This morning, Hezbollah launched an anti-tank missile against an Israeli military patrol along the Lebanese border. Two soldiers of the Israel Defense Forces and a Spanish U.N. peacekeeper were killed and seven were wounded. This attack appears to be in retaliation for an Israeli helicopter strike on January 18, which destroyed a Hezbollah vehicle, killing six Hezbollah operatives and one Iranian Revolutionary Guards general.
Media attention is now focusing on the prospect of another 2006-style Israel–Hezbollah war. But it’s important to note that a lot of things are different in 2015.
For a start, as I explained recently, Hezbollah is under major pressure. Facing internal spying scandals, and with its resources stretched from supporting Bashar Assad in Syria (Hezbollah did not support Hamas in last summer’s conflict with Israel), Hezbollah isn’t sitting comfortably. Moreover, by supporting Assad against Syria’s Sunni population, Hezbollah has alienated many Sunnis who had previously respected the terrorist group for its anti-Israel agenda. Inadvertently emphasizing his vulnerabilities, Hezbollah leader Hassan Nasrallah has been giving fiery interviews to deter increasing Israeli pressure. But that’s not all. Bickering with Turkey, already detested by the Sunni Arab monarchies, and with Iran distracted by its nuclear gambit, Hezbollah is lonely. Hamas? It’s facing a punishing economic blockade by Egypt’s military government.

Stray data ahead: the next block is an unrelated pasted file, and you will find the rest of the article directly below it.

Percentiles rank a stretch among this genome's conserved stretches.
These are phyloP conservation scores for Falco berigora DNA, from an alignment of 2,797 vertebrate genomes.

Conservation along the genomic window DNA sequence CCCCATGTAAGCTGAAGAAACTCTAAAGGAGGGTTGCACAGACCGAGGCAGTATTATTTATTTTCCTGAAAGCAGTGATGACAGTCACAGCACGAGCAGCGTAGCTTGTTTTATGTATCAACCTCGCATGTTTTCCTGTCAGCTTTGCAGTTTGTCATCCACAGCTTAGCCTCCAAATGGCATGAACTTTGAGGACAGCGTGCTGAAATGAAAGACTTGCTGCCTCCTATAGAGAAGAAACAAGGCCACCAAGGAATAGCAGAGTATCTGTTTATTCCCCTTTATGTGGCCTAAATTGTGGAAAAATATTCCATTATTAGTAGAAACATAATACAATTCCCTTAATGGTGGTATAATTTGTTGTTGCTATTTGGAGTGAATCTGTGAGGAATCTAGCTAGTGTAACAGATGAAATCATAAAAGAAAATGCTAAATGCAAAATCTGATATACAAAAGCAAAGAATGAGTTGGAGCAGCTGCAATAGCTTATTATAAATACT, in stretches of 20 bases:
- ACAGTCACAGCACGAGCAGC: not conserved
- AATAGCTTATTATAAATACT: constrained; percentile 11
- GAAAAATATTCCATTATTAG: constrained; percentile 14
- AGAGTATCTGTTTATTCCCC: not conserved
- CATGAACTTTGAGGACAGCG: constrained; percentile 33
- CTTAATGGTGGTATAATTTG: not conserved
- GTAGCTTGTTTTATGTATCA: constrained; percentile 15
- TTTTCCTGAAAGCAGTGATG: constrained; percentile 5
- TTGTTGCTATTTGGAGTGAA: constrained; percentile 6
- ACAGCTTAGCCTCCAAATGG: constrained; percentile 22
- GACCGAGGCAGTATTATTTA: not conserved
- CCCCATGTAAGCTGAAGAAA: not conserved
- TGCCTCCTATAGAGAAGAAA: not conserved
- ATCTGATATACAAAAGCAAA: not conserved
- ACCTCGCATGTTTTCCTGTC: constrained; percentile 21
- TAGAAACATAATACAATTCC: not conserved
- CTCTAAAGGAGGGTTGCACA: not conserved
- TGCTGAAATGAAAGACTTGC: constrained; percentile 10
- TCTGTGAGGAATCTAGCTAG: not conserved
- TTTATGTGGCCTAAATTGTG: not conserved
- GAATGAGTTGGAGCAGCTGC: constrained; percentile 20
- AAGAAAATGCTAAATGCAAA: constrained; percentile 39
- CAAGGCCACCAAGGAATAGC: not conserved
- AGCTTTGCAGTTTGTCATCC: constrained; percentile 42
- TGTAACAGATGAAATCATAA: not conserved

Nasrallah also knows that Israel is not likely to sit idle. As I noted in December, Israel is determined, as part of its regional strategy, to restrain Hezbollah’s operations. With an election coming up in March, Prime Minister Netanyahu is especially determined to appear resolute. He is hinting at retaliation.
Thus, Hezbollah’s attack seems profoundly illogical. Except when you consider who died in Israel’s January 18 operation.
First, a senior Iranian commander lost his life. Correspondingly, Iranian hardliners will surely have pressured Nasrallah to retaliate: Both their hatred for Israel and their prospects for détente with the U.S. — which would have been hurt by a direct Iranian attack on Israel — are significant.
Second, another of those killed was Jihad Mughniyeh, the son of Imad Mughniyeh, a renowned Hezbollah commander assassinated in 2008. The elder Mughniyeh carried out many Iranian-supported attacks for Hezbollah — likely including the bombing of the U.S. Marine barracks in Beirut in 1983. By simple association with Imad, Jihad Mughniyeh held celebrity status in Hezbollah. And now he is also an important religious persona. After all, following the theocracy of Khomeini, Hezbollah is defined by martyrdom. Believing itself an army ordained to sacrifice — Hezbollah literally means “Party of God” — the group sees its identity as tied to its dead. In that vein, the two deceased Mughniyehs are now seen by Hezbollah faithful as the purest of martyrs. In turn, Nasrallah faced populist pressure to retaliate quickly, visibly, and significantly against Israel.
Yet Nasrallah’s choice was always fraught with risk. Had he failed to retaliate, he would have risked weakening Hezbollah’s credibility (especially given the group’s failed attempts at retaliation following Imad’s assassination). But by ordering the attack, Nasrallah is risking a two-front war that will stretch his group to the breaking point.